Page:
Much to McLean’s surprise, representatives of
EMI in Holland called in April, 1980, to say
that the song “Crying” had spontaneously picked
up continuous airplay on Dutch radio stations.
He was urged to fly to Holland immediately and
appear on several important musical variety
shows to plug the song. To coincide with his
visit, EMI released “Crying” as a single, and it
shot to No.1 after these appearances. It was
unexpected, but welcome, news. EMI executives
from Holland flew to England and persuaded their
British counterparts to repeat the promotion in
England. The song quickly became a hit there
too, reaching No.1 on the singles chart on June
21st, 1980. The same thing happened in
McLean did not follow his success in the UK with a concert tour right away, except for one appearance at the Cambridge Folk Festival in August. He fulfilled his obligatory appearance on Top of the Pops with a promotional video (one of the first.)
Following his No.1 single, EMI was keen to promote McLean’s music and released a 15-track compilation called the Very Best of Don McLean. It reached No.3 on the UK chart and became a worldwide hit. The record was not released in North America. In the UK interest in Don McLean was so high that the Chain Lightning album, released nearly two years earlier, entered the charts and made the Top 20.
Then in September he returned and completed a full tour of the UK, traveling in two buses around the English and Scottish countryside. It was a significant tour. Every show sold out. This time he was not appearing solo. He was accompanied by a rock ‘n’ roll orchestra especially created for the concert series. Bob Henrit (who later played for the Kinks) played drums, Bob Metzger electric guitar, Jimmie Horowitz piano, David Wintour bass guitar, and Fred Snel double bass. Don thought that Bob Henrit was one of the best drummers he had ever heard and on a personal level thought Henrit was open to every kind of music and a hell of a lot of fun to be with. Robin Williams conducted the string section and played violin. The full orchestra sound allowed McLean to sing songs like “Crying” and “Vincent” as they had been recorded, with strings — live. With rock ‘n’ roll sidemen he could rock on songs like “Left for Dead,” “Prime Time,” and “American Pie.”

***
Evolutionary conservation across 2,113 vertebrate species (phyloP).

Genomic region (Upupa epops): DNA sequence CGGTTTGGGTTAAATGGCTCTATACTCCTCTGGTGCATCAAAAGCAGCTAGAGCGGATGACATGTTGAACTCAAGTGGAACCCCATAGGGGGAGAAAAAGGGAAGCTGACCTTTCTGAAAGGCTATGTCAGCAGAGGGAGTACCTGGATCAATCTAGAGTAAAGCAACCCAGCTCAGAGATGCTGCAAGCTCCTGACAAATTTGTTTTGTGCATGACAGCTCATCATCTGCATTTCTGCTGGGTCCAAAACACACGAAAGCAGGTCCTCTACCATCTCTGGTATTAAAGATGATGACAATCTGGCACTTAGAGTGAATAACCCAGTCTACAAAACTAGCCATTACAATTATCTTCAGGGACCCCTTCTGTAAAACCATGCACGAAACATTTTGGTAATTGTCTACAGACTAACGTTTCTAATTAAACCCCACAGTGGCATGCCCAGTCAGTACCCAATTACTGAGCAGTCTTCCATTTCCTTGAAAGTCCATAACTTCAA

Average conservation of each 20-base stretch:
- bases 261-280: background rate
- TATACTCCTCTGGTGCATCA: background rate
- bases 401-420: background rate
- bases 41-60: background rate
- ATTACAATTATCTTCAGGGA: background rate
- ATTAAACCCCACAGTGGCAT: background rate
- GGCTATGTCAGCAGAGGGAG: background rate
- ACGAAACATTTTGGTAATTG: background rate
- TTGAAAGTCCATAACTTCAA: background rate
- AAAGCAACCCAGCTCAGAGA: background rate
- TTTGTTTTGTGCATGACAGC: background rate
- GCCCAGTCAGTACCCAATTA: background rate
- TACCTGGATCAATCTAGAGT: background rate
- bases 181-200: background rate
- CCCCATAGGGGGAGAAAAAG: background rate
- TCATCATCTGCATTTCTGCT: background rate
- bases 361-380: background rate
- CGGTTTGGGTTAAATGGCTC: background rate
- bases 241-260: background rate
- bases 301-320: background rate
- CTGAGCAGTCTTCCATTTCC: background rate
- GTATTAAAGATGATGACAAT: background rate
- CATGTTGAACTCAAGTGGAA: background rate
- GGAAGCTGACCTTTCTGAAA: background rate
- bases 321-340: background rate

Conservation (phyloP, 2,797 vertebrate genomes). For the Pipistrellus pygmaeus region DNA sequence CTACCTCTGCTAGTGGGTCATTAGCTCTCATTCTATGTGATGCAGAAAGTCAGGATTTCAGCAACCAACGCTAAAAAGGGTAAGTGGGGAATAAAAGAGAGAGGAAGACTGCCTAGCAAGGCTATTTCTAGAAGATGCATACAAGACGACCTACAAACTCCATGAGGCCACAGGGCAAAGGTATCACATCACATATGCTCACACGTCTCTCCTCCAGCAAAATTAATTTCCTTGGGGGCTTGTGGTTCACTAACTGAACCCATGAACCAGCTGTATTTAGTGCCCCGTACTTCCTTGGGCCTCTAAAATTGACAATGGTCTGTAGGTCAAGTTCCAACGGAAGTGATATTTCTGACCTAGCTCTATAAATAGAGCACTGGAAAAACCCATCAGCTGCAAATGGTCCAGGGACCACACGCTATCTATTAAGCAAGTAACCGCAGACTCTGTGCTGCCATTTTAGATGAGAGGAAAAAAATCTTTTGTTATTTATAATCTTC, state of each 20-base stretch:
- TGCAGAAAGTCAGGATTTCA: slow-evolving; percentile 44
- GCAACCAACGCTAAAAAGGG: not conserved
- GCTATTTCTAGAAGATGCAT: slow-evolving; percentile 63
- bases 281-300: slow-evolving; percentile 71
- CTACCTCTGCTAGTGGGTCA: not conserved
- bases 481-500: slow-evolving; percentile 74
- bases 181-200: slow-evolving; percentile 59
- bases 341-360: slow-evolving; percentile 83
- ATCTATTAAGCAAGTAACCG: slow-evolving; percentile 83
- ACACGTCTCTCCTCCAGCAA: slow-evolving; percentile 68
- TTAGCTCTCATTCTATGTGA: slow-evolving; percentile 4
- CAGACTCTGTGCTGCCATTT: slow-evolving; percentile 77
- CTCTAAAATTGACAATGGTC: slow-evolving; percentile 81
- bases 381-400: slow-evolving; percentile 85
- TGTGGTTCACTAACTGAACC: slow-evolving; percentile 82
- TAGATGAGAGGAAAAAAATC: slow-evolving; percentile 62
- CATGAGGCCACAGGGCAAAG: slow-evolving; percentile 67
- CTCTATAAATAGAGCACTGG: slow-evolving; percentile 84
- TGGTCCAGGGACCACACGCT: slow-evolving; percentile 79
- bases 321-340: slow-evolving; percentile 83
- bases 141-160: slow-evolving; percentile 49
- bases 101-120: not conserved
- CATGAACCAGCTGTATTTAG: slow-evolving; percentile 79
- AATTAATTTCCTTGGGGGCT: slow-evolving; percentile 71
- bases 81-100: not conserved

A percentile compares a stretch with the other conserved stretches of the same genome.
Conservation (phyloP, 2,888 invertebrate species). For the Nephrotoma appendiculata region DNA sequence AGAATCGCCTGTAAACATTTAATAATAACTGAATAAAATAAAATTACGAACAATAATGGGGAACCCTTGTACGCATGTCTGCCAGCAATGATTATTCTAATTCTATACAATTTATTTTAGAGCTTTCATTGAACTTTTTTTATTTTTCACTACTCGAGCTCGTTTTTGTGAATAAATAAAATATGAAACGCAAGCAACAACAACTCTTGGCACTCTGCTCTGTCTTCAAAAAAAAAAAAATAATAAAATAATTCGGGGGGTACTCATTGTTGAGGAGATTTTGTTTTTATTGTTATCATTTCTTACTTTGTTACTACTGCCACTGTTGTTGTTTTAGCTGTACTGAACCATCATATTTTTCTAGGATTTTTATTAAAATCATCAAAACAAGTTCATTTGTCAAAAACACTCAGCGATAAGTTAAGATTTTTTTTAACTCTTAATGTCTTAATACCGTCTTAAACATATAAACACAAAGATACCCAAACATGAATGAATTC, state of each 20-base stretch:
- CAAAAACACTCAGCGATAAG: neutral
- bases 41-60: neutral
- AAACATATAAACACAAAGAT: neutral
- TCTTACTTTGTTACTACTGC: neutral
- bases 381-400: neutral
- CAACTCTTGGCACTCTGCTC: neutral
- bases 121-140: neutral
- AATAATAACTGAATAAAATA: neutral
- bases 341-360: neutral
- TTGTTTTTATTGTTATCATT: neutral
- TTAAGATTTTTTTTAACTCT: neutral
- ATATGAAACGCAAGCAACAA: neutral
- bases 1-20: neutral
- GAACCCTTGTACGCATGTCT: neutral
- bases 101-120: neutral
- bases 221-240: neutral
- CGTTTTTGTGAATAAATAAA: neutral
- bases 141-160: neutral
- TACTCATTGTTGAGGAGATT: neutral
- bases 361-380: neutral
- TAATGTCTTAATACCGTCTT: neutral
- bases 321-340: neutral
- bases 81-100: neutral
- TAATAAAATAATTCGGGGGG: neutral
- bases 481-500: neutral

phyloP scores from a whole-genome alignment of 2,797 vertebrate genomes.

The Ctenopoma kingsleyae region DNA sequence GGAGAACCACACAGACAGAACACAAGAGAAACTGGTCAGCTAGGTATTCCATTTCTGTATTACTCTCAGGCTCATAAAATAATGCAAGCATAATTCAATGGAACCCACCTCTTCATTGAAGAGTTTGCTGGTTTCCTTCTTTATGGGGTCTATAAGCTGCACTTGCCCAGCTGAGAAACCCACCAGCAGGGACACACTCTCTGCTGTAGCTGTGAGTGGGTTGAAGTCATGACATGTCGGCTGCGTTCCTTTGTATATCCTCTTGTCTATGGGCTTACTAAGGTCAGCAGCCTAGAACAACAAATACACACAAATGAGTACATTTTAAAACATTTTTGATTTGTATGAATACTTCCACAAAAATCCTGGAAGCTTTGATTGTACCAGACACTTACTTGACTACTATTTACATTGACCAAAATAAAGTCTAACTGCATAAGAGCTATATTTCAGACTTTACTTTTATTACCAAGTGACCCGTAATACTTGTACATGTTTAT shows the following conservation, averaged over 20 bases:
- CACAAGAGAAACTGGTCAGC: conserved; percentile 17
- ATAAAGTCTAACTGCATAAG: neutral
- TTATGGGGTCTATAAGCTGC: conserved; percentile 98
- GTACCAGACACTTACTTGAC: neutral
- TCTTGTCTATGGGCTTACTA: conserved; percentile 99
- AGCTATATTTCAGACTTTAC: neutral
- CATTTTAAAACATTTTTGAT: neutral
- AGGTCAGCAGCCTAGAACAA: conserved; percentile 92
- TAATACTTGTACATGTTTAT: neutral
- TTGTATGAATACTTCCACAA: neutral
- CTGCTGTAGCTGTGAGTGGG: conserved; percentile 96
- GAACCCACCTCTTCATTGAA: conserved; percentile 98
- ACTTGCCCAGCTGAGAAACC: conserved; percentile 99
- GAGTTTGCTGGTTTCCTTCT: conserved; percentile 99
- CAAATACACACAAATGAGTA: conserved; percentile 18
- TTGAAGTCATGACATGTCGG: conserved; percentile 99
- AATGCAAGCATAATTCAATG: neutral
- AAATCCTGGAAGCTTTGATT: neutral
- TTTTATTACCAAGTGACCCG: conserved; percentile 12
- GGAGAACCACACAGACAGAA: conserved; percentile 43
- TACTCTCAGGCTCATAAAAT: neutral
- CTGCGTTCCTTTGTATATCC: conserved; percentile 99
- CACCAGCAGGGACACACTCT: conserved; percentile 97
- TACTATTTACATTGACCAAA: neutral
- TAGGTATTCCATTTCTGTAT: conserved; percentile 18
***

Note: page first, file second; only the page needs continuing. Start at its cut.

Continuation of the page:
Bob Henrit, Bob Metzger and Don at the bar, Sahara Tahoe Casino, 1981
The tour concluded on October 1st at the Royal Festival Hall in London. The demand for tickets was so great that an extra show was organized with only three days notice and took place at the Dominion Theatre in London, on Saturday, October 4th. This last, sell-out show was recorded, live, for the 1983 album called Dominion. This album was later issued in the US as Don McLean’s Greatest Hits Live. Before the Dominion show, Paul Gambaccini, a well known disc jockey on British radio and a successful music journalist, interviewed McLean in his dressing room. That interview and the concert performance became the video release entitled The Music of Don McLean.
Don McLean had survived the roughest two or three years of his career. He had re-established himself in almost every major record-buying market in the world. His second career comeback had begun. All he needed to do now was re-conquer his home country.
After two years living abroad, news of Don’s No.1 successes in Europe and Australia reached home, and US record companies began to take notice. McLean signed a deal with Millennium Records in December, 1980, and they released “Crying” that month. In January, 1981, Millennium Records issued Chain Lightning, two and a half years after it had been recorded in Nashville, and two years after its release in Europe. It charted on February 14th, 1981, and reached No.28.
Don's band members, 1982